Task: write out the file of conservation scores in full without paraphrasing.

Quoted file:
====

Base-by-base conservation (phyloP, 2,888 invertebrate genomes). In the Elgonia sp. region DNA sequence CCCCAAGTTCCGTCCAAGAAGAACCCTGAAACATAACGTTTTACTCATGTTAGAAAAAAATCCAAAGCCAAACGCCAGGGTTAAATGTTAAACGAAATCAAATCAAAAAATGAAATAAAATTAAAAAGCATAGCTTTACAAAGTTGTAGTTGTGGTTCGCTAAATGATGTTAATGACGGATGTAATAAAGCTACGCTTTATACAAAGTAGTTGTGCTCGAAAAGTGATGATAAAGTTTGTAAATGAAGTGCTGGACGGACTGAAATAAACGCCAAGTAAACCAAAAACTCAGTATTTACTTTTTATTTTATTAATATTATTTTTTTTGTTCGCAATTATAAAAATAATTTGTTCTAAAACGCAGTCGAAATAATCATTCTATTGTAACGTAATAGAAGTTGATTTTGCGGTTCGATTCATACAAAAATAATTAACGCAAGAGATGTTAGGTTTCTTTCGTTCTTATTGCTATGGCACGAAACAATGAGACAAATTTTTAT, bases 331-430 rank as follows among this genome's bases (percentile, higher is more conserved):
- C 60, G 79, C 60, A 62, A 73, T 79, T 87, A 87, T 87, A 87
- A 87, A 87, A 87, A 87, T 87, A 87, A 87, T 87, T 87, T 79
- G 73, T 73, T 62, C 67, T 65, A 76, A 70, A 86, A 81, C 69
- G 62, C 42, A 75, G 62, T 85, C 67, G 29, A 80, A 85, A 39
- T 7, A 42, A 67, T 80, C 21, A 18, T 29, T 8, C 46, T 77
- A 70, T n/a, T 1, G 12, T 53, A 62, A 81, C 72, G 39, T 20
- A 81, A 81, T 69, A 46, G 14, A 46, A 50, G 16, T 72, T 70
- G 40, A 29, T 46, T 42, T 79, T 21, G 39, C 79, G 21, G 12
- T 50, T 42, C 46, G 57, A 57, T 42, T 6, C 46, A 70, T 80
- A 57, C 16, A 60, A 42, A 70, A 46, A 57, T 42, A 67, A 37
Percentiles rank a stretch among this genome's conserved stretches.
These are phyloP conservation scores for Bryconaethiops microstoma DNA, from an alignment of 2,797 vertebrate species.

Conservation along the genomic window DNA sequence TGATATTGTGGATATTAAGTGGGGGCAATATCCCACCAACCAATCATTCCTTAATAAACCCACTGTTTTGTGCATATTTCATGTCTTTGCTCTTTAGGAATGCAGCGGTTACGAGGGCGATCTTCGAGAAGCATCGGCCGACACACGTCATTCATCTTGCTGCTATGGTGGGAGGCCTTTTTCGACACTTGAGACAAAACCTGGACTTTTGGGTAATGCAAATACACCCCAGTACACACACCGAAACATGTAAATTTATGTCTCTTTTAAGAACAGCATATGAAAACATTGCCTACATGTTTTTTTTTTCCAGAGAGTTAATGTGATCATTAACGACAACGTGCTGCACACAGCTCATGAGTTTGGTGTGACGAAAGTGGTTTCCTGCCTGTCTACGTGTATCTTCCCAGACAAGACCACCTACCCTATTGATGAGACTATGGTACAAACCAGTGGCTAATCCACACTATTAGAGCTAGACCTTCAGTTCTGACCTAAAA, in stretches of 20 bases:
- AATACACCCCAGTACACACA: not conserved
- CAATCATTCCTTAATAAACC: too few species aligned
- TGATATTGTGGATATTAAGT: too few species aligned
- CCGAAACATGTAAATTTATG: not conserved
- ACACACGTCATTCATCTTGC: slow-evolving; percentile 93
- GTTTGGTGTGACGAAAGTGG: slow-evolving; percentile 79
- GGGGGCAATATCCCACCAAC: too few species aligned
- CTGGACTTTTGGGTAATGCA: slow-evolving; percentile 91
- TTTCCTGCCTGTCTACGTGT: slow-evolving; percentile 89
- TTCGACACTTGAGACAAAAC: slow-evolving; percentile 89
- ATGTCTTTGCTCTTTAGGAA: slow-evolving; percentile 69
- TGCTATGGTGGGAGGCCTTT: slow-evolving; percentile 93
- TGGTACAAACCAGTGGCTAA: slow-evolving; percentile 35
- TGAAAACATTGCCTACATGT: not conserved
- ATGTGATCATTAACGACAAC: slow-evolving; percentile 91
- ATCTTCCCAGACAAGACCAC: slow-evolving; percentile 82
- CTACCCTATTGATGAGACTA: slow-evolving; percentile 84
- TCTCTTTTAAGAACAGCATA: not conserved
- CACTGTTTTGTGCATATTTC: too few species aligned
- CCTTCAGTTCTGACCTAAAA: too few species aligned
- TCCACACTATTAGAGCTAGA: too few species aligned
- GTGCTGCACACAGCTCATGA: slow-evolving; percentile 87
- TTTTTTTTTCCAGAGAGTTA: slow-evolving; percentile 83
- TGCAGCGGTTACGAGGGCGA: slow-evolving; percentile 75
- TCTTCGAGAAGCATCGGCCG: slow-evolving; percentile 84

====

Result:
Base-by-base conservation (phyloP, 2,888 invertebrate genomes). In the Elgonia sp. region DNA sequence CCCCAAGTTCCGTCCAAGAAGAACCCTGAAACATAACGTTTTACTCATGTTAGAAAAAAATCCAAAGCCAAACGCCAGGGTTAAATGTTAAACGAAATCAAATCAAAAAATGAAATAAAATTAAAAAGCATAGCTTTACAAAGTTGTAGTTGTGGTTCGCTAAATGATGTTAATGACGGATGTAATAAAGCTACGCTTTATACAAAGTAGTTGTGCTCGAAAAGTGATGATAAAGTTTGTAAATGAAGTGCTGGACGGACTGAAATAAACGCCAAGTAAACCAAAAACTCAGTATTTACTTTTTATTTTATTAATATTATTTTTTTTGTTCGCAATTATAAAAATAATTTGTTCTAAAACGCAGTCGAAATAATCATTCTATTGTAACGTAATAGAAGTTGATTTTGCGGTTCGATTCATACAAAAATAATTAACGCAAGAGATGTTAGGTTTCTTTCGTTCTTATTGCTATGGCACGAAACAATGAGACAAATTTTTAT, bases 331-430 rank as follows among this genome's bases (percentile, higher is more conserved):
- C 60, G 79, C 60, A 62, A 73, T 79, T 87, A 87, T 87, A 87
- A 87, A 87, A 87, A 87, T 87, A 87, A 87, T 87, T 87, T 79
- G 73, T 73, T 62, C 67, T 65, A 76, A 70, A 86, A 81, C 69
- G 62, C 42, A 75, G 62, T 85, C 67, G 29, A 80, A 85, A 39
- T 7, A 42, A 67, T 80, C 21, A 18, T 29, T 8, C 46, T 77
- A 70, T n/a, T 1, G 12, T 53, A 62, A 81, C 72, G 39, T 20
- A 81, A 81, T 69, A 46, G 14, A 46, A 50, G 16, T 72, T 70
- G 40, A 29, T 46, T 42, T 79, T 21, G 39, C 79, G 21, G 12
- T 50, T 42, C 46, G 57, A 57, T 42, T 6, C 46, A 70, T 80
- A 57, C 16, A 60, A 42, A 70, A 46, A 57, T 42, A 67, A 37
Percentiles rank a stretch among this genome's conserved stretches.
These are phyloP conservation scores for Bryconaethiops microstoma DNA, from an alignment of 2,797 vertebrate species.

Conservation along the genomic window DNA sequence TGATATTGTGGATATTAAGTGGGGGCAATATCCCACCAACCAATCATTCCTTAATAAACCCACTGTTTTGTGCATATTTCATGTCTTTGCTCTTTAGGAATGCAGCGGTTACGAGGGCGATCTTCGAGAAGCATCGGCCGACACACGTCATTCATCTTGCTGCTATGGTGGGAGGCCTTTTTCGACACTTGAGACAAAACCTGGACTTTTGGGTAATGCAAATACACCCCAGTACACACACCGAAACATGTAAATTTATGTCTCTTTTAAGAACAGCATATGAAAACATTGCCTACATGTTTTTTTTTTCCAGAGAGTTAATGTGATCATTAACGACAACGTGCTGCACACAGCTCATGAGTTTGGTGTGACGAAAGTGGTTTCCTGCCTGTCTACGTGTATCTTCCCAGACAAGACCACCTACCCTATTGATGAGACTATGGTACAAACCAGTGGCTAATCCACACTATTAGAGCTAGACCTTCAGTTCTGACCTAAAA, in stretches of 20 bases:
- AATACACCCCAGTACACACA: not conserved
- CAATCATTCCTTAATAAACC: too few species aligned
- TGATATTGTGGATATTAAGT: too few species aligned
- CCGAAACATGTAAATTTATG: not conserved
- ACACACGTCATTCATCTTGC: slow-evolving; percentile 93
- GTTTGGTGTGACGAAAGTGG: slow-evolving; percentile 79
- GGGGGCAATATCCCACCAAC: too few species aligned
- CTGGACTTTTGGGTAATGCA: slow-evolving; percentile 91
- TTTCCTGCCTGTCTACGTGT: slow-evolving; percentile 89
- TTCGACACTTGAGACAAAAC: slow-evolving; percentile 89
- ATGTCTTTGCTCTTTAGGAA: slow-evolving; percentile 69
- TGCTATGGTGGGAGGCCTTT: slow-evolving; percentile 93
- TGGTACAAACCAGTGGCTAA: slow-evolving; percentile 35
- TGAAAACATTGCCTACATGT: not conserved
- ATGTGATCATTAACGACAAC: slow-evolving; percentile 91
- ATCTTCCCAGACAAGACCAC: slow-evolving; percentile 82
- CTACCCTATTGATGAGACTA: slow-evolving; percentile 84
- TCTCTTTTAAGAACAGCATA: not conserved
- CACTGTTTTGTGCATATTTC: too few species aligned
- CCTTCAGTTCTGACCTAAAA: too few species aligned
- TCCACACTATTAGAGCTAGA: too few species aligned
- GTGCTGCACACAGCTCATGA: slow-evolving; percentile 87
- TTTTTTTTTCCAGAGAGTTA: slow-evolving; percentile 83
- TGCAGCGGTTACGAGGGCGA: slow-evolving; percentile 75
- TCTTCGAGAAGCATCGGCCG: slow-evolving; percentile 84